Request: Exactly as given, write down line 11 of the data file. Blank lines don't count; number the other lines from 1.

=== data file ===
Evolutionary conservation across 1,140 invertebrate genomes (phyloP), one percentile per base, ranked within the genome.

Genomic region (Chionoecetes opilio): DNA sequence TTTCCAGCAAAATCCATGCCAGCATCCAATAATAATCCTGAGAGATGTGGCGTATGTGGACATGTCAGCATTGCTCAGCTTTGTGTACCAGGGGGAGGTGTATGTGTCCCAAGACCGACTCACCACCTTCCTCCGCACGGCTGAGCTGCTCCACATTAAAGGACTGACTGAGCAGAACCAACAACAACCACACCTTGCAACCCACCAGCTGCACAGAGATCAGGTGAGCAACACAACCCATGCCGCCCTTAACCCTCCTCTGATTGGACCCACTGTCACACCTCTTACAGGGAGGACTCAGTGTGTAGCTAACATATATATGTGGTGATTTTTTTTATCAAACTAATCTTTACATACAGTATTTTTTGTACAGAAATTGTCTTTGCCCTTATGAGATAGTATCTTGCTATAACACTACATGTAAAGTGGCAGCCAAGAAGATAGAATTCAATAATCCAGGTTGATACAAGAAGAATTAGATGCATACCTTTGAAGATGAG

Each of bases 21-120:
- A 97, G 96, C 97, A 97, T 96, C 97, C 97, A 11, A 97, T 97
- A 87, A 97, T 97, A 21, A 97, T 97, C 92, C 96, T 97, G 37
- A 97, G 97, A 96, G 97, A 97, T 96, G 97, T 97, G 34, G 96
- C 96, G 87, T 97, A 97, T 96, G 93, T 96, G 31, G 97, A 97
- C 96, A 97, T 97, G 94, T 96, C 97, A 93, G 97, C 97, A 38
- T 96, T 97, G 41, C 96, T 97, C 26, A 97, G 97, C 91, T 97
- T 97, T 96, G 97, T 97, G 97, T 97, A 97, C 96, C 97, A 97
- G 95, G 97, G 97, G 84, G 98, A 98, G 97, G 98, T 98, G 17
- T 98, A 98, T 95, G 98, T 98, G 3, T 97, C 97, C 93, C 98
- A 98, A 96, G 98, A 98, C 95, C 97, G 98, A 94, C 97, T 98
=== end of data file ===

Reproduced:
- G 95, G 97, G 97, G 84, G 98, A 98, G 97, G 98, T 98, G 17